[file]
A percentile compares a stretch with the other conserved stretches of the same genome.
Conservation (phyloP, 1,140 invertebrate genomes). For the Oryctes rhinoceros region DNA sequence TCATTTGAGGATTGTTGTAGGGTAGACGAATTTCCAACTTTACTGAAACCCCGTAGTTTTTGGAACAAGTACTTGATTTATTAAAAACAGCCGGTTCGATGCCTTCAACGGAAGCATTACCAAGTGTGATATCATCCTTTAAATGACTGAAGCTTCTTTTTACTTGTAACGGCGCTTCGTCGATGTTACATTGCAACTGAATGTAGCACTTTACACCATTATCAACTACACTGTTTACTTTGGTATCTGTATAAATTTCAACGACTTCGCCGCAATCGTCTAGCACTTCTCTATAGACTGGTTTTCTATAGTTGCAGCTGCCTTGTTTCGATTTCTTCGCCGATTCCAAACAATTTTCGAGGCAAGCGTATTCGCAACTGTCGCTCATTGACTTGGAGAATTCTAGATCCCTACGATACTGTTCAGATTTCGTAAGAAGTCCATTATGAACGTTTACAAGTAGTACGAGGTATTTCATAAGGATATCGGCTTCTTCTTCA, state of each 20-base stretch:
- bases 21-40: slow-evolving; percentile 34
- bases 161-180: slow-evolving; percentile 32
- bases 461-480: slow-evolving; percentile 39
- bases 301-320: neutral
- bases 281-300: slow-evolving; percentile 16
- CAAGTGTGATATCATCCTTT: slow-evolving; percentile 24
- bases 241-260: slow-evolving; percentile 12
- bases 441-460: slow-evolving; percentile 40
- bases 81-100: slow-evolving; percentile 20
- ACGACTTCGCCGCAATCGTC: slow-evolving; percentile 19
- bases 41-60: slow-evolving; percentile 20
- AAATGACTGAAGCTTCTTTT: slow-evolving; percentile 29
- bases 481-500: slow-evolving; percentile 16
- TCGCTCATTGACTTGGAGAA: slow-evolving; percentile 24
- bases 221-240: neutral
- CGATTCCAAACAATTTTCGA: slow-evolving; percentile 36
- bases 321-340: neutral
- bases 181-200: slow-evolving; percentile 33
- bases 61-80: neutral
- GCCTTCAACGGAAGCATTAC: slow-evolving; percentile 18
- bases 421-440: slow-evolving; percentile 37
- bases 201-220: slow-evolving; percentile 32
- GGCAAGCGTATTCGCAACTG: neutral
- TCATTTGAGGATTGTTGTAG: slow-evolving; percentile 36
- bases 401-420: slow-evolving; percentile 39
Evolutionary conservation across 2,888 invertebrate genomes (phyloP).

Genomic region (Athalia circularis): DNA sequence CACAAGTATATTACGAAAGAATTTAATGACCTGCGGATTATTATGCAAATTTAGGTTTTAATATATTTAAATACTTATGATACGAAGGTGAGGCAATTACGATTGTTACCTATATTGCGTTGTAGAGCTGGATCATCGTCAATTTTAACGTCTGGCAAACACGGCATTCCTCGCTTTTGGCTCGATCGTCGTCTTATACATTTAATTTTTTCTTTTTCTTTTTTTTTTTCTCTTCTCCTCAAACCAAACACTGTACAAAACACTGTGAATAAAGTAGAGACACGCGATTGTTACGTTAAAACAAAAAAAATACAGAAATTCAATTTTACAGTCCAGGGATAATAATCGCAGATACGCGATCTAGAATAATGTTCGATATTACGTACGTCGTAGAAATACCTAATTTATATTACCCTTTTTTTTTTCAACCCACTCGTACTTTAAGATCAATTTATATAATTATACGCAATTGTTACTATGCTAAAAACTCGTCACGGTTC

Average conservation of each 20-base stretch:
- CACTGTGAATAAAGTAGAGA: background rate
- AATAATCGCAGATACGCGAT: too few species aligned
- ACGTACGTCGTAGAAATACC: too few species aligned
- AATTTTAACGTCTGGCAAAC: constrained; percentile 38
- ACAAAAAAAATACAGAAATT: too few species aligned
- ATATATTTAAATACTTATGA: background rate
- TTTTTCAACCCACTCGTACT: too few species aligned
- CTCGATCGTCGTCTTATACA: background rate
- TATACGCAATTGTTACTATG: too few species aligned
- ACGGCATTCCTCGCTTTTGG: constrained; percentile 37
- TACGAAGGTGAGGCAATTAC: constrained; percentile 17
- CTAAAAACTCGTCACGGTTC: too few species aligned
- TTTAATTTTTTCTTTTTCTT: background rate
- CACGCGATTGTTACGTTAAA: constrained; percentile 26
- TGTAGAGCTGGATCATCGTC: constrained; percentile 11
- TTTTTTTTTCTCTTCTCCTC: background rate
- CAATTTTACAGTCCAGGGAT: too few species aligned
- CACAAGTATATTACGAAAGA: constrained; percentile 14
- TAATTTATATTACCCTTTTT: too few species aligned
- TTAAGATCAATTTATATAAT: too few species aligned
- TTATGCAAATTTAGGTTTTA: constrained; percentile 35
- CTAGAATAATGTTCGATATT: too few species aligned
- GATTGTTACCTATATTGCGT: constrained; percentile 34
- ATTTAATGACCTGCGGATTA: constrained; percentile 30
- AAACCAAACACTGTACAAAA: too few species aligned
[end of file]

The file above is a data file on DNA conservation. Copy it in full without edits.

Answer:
A percentile compares a stretch with the other conserved stretches of the same genome.
Conservation (phyloP, 1,140 invertebrate genomes). For the Oryctes rhinoceros region DNA sequence TCATTTGAGGATTGTTGTAGGGTAGACGAATTTCCAACTTTACTGAAACCCCGTAGTTTTTGGAACAAGTACTTGATTTATTAAAAACAGCCGGTTCGATGCCTTCAACGGAAGCATTACCAAGTGTGATATCATCCTTTAAATGACTGAAGCTTCTTTTTACTTGTAACGGCGCTTCGTCGATGTTACATTGCAACTGAATGTAGCACTTTACACCATTATCAACTACACTGTTTACTTTGGTATCTGTATAAATTTCAACGACTTCGCCGCAATCGTCTAGCACTTCTCTATAGACTGGTTTTCTATAGTTGCAGCTGCCTTGTTTCGATTTCTTCGCCGATTCCAAACAATTTTCGAGGCAAGCGTATTCGCAACTGTCGCTCATTGACTTGGAGAATTCTAGATCCCTACGATACTGTTCAGATTTCGTAAGAAGTCCATTATGAACGTTTACAAGTAGTACGAGGTATTTCATAAGGATATCGGCTTCTTCTTCA, state of each 20-base stretch:
- bases 21-40: slow-evolving; percentile 34
- bases 161-180: slow-evolving; percentile 32
- bases 461-480: slow-evolving; percentile 39
- bases 301-320: neutral
- bases 281-300: slow-evolving; percentile 16
- CAAGTGTGATATCATCCTTT: slow-evolving; percentile 24
- bases 241-260: slow-evolving; percentile 12
- bases 441-460: slow-evolving; percentile 40
- bases 81-100: slow-evolving; percentile 20
- ACGACTTCGCCGCAATCGTC: slow-evolving; percentile 19
- bases 41-60: slow-evolving; percentile 20
- AAATGACTGAAGCTTCTTTT: slow-evolving; percentile 29
- bases 481-500: slow-evolving; percentile 16
- TCGCTCATTGACTTGGAGAA: slow-evolving; percentile 24
- bases 221-240: neutral
- CGATTCCAAACAATTTTCGA: slow-evolving; percentile 36
- bases 321-340: neutral
- bases 181-200: slow-evolving; percentile 33
- bases 61-80: neutral
- GCCTTCAACGGAAGCATTAC: slow-evolving; percentile 18
- bases 421-440: slow-evolving; percentile 37
- bases 201-220: slow-evolving; percentile 32
- GGCAAGCGTATTCGCAACTG: neutral
- TCATTTGAGGATTGTTGTAG: slow-evolving; percentile 36
- bases 401-420: slow-evolving; percentile 39
Evolutionary conservation across 2,888 invertebrate genomes (phyloP).

Genomic region (Athalia circularis): DNA sequence CACAAGTATATTACGAAAGAATTTAATGACCTGCGGATTATTATGCAAATTTAGGTTTTAATATATTTAAATACTTATGATACGAAGGTGAGGCAATTACGATTGTTACCTATATTGCGTTGTAGAGCTGGATCATCGTCAATTTTAACGTCTGGCAAACACGGCATTCCTCGCTTTTGGCTCGATCGTCGTCTTATACATTTAATTTTTTCTTTTTCTTTTTTTTTTTCTCTTCTCCTCAAACCAAACACTGTACAAAACACTGTGAATAAAGTAGAGACACGCGATTGTTACGTTAAAACAAAAAAAATACAGAAATTCAATTTTACAGTCCAGGGATAATAATCGCAGATACGCGATCTAGAATAATGTTCGATATTACGTACGTCGTAGAAATACCTAATTTATATTACCCTTTTTTTTTTCAACCCACTCGTACTTTAAGATCAATTTATATAATTATACGCAATTGTTACTATGCTAAAAACTCGTCACGGTTC

Average conservation of each 20-base stretch:
- CACTGTGAATAAAGTAGAGA: background rate
- AATAATCGCAGATACGCGAT: too few species aligned
- ACGTACGTCGTAGAAATACC: too few species aligned
- AATTTTAACGTCTGGCAAAC: constrained; percentile 38
- ACAAAAAAAATACAGAAATT: too few species aligned
- ATATATTTAAATACTTATGA: background rate
- TTTTTCAACCCACTCGTACT: too few species aligned
- CTCGATCGTCGTCTTATACA: background rate
- TATACGCAATTGTTACTATG: too few species aligned
- ACGGCATTCCTCGCTTTTGG: constrained; percentile 37
- TACGAAGGTGAGGCAATTAC: constrained; percentile 17
- CTAAAAACTCGTCACGGTTC: too few species aligned
- TTTAATTTTTTCTTTTTCTT: background rate
- CACGCGATTGTTACGTTAAA: constrained; percentile 26
- TGTAGAGCTGGATCATCGTC: constrained; percentile 11
- TTTTTTTTTCTCTTCTCCTC: background rate
- CAATTTTACAGTCCAGGGAT: too few species aligned
- CACAAGTATATTACGAAAGA: constrained; percentile 14
- TAATTTATATTACCCTTTTT: too few species aligned
- TTAAGATCAATTTATATAAT: too few species aligned
- TTATGCAAATTTAGGTTTTA: constrained; percentile 35
- CTAGAATAATGTTCGATATT: too few species aligned
- GATTGTTACCTATATTGCGT: constrained; percentile 34
- ATTTAATGACCTGCGGATTA: constrained; percentile 30
- AAACCAAACACTGTACAAAA: too few species aligned